After a week away my already ailing raspberries have been overtopped by bindweed. I’ve only seen a few flowers and it hasn’t set seed yet, but the roots and plants are bad enough. I have set out early a few mornings this week to rid the patch of the scourge. There really isn’t much hope that I will win; but I might keep it at bay. If the raspberries can get big enough to set fruit before the fungus that has infected their roots kills them, I will be happy.

I make it sound unpleasant, but it isn’t. Ground ivy, bindweed and quack grass are my three worst weeds and tearing them from the ground roots and all stimulates my brain’s pleasure centers. An hour in the garden flies by as I fill a few bins with the tattered remains of my enemy.

This morning I happened upon a solitary bumble bee as she waited for the sun to warm her. Usually I can’t snap a shot of a bee as they are far too busy flitting from flower to flower, but this lovely lady was immobilized. Arthropods (bees, crabs, dragonflies, ticks, millipedes etc.) don’t regulate their body temperatures the way we do. Instead they depend on a combination of external heat and waste metabolic heat to keep the chemical reactions in their body functioning optimally.

So when Ms. Bee found herself out a bit late servicing flowers, she was overwhelmed by the change in temperature. She could no longer power her flight muscles and just settled down to wait. When the sun returned her muscles would warm up and she’d be able to fly home. Luckily, she’s not married and doesn’t have to explain her whereabouts to an irritated spouse. Sadly, nobody missed her: she’s just like all the others.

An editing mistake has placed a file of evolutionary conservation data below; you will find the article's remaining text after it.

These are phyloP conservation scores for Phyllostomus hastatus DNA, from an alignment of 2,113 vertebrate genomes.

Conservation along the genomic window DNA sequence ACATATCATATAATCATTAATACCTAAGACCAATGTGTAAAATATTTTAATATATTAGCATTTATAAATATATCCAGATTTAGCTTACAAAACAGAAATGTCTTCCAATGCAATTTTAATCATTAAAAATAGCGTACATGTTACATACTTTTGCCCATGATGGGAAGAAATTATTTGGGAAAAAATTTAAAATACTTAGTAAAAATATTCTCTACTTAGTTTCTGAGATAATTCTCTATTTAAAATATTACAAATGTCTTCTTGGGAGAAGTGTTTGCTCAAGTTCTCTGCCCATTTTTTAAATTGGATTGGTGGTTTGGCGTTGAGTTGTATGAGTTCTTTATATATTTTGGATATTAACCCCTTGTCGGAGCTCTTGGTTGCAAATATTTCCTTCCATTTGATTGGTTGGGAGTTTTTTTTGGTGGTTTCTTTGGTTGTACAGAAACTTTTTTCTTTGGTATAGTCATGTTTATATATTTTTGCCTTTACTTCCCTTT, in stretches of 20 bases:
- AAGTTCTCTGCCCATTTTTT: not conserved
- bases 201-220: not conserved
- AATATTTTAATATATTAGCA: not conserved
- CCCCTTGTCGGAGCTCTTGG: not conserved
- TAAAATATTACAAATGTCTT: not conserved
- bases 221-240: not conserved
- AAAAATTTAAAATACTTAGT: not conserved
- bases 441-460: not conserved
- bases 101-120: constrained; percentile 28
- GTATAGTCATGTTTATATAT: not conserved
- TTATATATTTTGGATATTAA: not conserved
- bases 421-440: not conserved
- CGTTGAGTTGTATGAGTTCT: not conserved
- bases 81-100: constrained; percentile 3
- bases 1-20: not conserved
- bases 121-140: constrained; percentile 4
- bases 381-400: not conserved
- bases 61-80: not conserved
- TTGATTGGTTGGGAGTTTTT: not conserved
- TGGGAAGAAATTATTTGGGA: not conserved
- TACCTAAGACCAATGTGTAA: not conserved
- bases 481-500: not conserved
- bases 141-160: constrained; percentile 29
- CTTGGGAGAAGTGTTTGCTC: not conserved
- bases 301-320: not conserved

When the sun hits her this morning, she’ll start flexing her flight muscles; muscles made from the same proteins that form our muscles and the chicken and beef we eat. Eventually the temperature will be right and she’ll be off.

The bee does all this because she’s hard wired for it. We are not blessed with this simplicity. My mother likes to say that the problem with my generation is we have too many choices. When she was a girl, a boy could become a priest, a lawyer, or a doctor and a girl could become a teacher, a nurse, a librarian or a mom. I think she’s oversimplifying, as I believe there may have been some other professions in the fifties.

Unlike the bee, we must find jobs that fit us. Many of us struggle. I’ve found that the work that brings me most joy, gardening, doesn’t pay the bills. Worse, it covers me in dirt and bug bites. Some are luckier. This summer I’ve had the opportunity to work in my old research lab with my mentor of many years. He “retired” a decade ago, but still works every day. This is no job, it is what brings him joy and purpose. We should all be so lucky.

Caleb Rounds

Author: Caleb Rounds

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